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The Marais, which means swamp or marsh in English, is one of Paris's oldest neighborhoods. The Marais encompasses both the 3rd and 4th arrondissements and is located in East Paris. This old neighborhood is the unofficial home of the chinese, jewish and gay communities of Paris, and after revitalization in recent years, has become one of Paris' trendier areas for shopping and unusual eateries.
The marshes that made up the Marais area were cleared to make way for homes around the 12th century. This area quickly became a posh and lavish place for Parisian aristocracy to built their estates. This luxurious time for the Marais ended when the palace moved to Versailles, and the aristocrats followed suit. The neighborhood then became prominently Jewish, specializing in the manufacturing of clothing and textiles. World War II changed the landscape of this neighborhood as many Jews left Paris, but Marais has once again become a popular destination for the Jews of Paris. Marais is also known for its large immigrant population, particularly from Asia. Finally Marais has become a popular neighborhood within the gay community and it is home to many gay clubs and bars. The Marais neighborhood is now a protected area in order to preserve the old buildings and architecture that remain.
The Musee Carnavalet is a museum in Marais devoted to the history of Paris itself. This museum showcases furniture from throughout Paris's history. The museum is located in a historic set of town homes and has been open since 1880. This is a great place to engage in Paris's history in a very concrete way. For the art lovers in Marais try the Musée Picasso. This museum is housed in a historic building and may be under construction, and may be for a few years, so check in advance to see if the museum is open. The Musee des Arts et Metiers is a museum of technology throughout the ages. This museum is sure to entertain the entire family.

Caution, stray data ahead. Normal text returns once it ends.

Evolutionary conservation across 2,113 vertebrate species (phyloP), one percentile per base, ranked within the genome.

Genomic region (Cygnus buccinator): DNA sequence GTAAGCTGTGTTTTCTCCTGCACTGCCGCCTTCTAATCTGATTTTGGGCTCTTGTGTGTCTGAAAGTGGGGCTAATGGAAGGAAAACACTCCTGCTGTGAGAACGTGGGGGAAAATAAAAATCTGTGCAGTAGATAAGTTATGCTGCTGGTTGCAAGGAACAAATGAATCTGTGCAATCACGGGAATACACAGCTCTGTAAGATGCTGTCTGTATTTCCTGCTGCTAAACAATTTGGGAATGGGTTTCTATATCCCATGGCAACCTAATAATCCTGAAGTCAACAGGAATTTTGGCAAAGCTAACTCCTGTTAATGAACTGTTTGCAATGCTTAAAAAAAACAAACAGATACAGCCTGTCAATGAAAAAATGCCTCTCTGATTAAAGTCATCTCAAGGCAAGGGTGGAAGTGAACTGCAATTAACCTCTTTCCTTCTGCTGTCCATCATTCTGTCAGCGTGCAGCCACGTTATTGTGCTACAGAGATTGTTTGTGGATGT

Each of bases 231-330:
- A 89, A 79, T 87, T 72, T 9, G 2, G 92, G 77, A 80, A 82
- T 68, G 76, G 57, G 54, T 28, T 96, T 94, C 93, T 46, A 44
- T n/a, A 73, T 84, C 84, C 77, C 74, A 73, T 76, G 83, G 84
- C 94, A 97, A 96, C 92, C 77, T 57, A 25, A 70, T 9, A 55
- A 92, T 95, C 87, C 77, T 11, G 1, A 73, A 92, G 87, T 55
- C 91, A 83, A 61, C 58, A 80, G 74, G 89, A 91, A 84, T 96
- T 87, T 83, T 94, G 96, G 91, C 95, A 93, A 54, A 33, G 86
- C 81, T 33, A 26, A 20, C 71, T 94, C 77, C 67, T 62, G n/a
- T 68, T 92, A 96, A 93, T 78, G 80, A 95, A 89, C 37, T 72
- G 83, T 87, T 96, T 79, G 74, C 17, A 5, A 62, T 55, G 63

The Musée d’art et d’histoire du Judaïsme is a history museum for Jewish people from around the world. This museum, which opened in 1998, is housed in a building that dates back to 1644. The museum offers guided tours for both adult and children. The museum tells the story of Jewish people around the world as well as in France. It helps explain Jewish history to both Jews and non Jews alike. The Agoudas Hakehilos synagogue, which was destroyed in World War II, has been restored and should be visited when in Marais.
The Marais is well known for being the gay neighborhood in Paris. Overall Paris is considered to be a gay friendly city, but most the gay bars and clubs will be found in Marais. There are hundreds of bars and clubs to pick from. You might want to try L'Enchanteur in north Marais for a bar atmosphere or Open Cafe for a more laid back vibe. Many gay establishments fly rainbow flags outside, but are welcome to anyone.
Marais provides all sorts of options for accommodations. There are budget friendly options such as the three hostels operated by MIJE. These hostels offer rooms ranging from one person to four people per room. For a step up from the hostel option, try the two star hotel du 7ème Art. This hotel specializes in the old film and art décor. Austin's Saint-Lazare Hotel offers a three star option in Marais. This hotel has free internet and serves breakfast in the morning. For a four start experience try the Marais Guesthouse. This guest house does not have many rooms, but it is full of luxury for its guests.
Marais immigrant and Jewish population have a great affect on the restaurants available in the neighborhood. You can find kosher restaurants. From falafel to sandwiches, there are many options in Marais. For more traditional French food try Chez Janou or Le Petite Marche.